Background: In July 1999, a national toddler-only hepatitis A virus (HAV) vaccination program was introduced in Israel. Passive and active surveillance showed a large reduction in disease rate, but an objective measurement was needed. We hypothesized that toddler's vaccination in a population living in an endemic area would reduce virus circulation, resulting in reduced HAV seropositivity rates in unvaccinated toddlers.
Methods: The study was conducted among Bedouin children in southern Israel, for whom HAV vaccine coverage reached 85.5% and 74.9% for first and second HAV vaccine doses, respectively, in 2000. Toddlers received 2 doses of HAV vaccine at 18 and 24 months. Data on vaccine coverage was received from well-baby clinics. Sera were obtained from healthy unvaccinated 16- to 20-month-old toddlers. Anti-HAV immunoglobulin (Ig)G concentrations were tested by enzyme-linked immunosorbent assay.
Results: A total of 629 sera were tested (209 obtained in 1991–2000 and 420 obtained in 2001–2002). Seropositivity rates of ≥100 mIU/mL ranged from 16.2% to 19.6% in 1991 through 2000 (children born before immunization program). These rates dropped to 2% in 2001–2002 and to 0% in 2003 through 2007. Furthermore, IgG concentrations were significantly lower (P < 0.001) in samples taken in 2000, only a few months after beginning of vaccination, than in those taken before initiation of the HAV immunization program (1991–1998), suggesting a marked reduction in circulating HAV resulting in natural boosting.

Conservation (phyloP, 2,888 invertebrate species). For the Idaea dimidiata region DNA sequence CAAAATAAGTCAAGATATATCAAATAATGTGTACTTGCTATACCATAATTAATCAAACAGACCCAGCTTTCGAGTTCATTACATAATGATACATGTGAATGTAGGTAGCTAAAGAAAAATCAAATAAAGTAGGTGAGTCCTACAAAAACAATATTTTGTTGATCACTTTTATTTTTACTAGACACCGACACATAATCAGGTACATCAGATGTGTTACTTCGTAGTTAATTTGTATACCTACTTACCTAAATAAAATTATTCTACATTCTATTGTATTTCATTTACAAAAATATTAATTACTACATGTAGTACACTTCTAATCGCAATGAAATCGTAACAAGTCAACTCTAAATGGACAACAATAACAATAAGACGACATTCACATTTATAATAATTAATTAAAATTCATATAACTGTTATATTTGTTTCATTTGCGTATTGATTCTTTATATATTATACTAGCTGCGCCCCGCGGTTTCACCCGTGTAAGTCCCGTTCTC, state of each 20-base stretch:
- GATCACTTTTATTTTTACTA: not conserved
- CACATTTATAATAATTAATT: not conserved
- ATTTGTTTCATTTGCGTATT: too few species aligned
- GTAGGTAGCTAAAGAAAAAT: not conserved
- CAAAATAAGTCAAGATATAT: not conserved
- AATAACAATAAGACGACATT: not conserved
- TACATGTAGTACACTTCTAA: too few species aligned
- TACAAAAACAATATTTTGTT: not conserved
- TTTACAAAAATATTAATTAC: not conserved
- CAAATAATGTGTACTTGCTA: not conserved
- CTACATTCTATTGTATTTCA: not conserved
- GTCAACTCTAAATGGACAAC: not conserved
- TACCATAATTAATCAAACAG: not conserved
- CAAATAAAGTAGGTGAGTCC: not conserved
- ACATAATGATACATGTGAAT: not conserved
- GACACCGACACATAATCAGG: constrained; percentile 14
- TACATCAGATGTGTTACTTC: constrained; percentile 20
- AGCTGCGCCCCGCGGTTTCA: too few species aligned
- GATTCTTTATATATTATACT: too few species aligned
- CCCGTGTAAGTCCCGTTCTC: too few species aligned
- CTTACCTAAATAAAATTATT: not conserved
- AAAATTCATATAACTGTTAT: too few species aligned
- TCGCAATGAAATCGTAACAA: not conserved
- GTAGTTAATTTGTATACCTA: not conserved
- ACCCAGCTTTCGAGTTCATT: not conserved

Conclusions: Because HAV vaccines are licensed in children ≥12 months old, rates of anti-HAV seropositivity in unvaccinated toddlers can be an objective and sensitive tool to evaluate the effect of immunization program on virus circulation. This method is of special value in communities where no appropriate surveillance is in place.
From the *Pediatric Infectious Disease Unit, Soroka University Medical Center, Beer-Sheva, Israel; †Ben-Gurion University of the Negev, Beer-Sheva, Israel; and ‡Ministry of Health, Southern Regional Office, Beer-Sheva, Israel.
Accepted for publication October 7, 2008.
Supported by grants from GSK and Berna/Crucell.
Address for correspondence: Ron Dagan, MD, Pediatric Infectious Disease Unit, Soroka University Medical Center, PO Box 151, Beer-Sheva 84101, Israel. E-mail: firstname.lastname@example.org.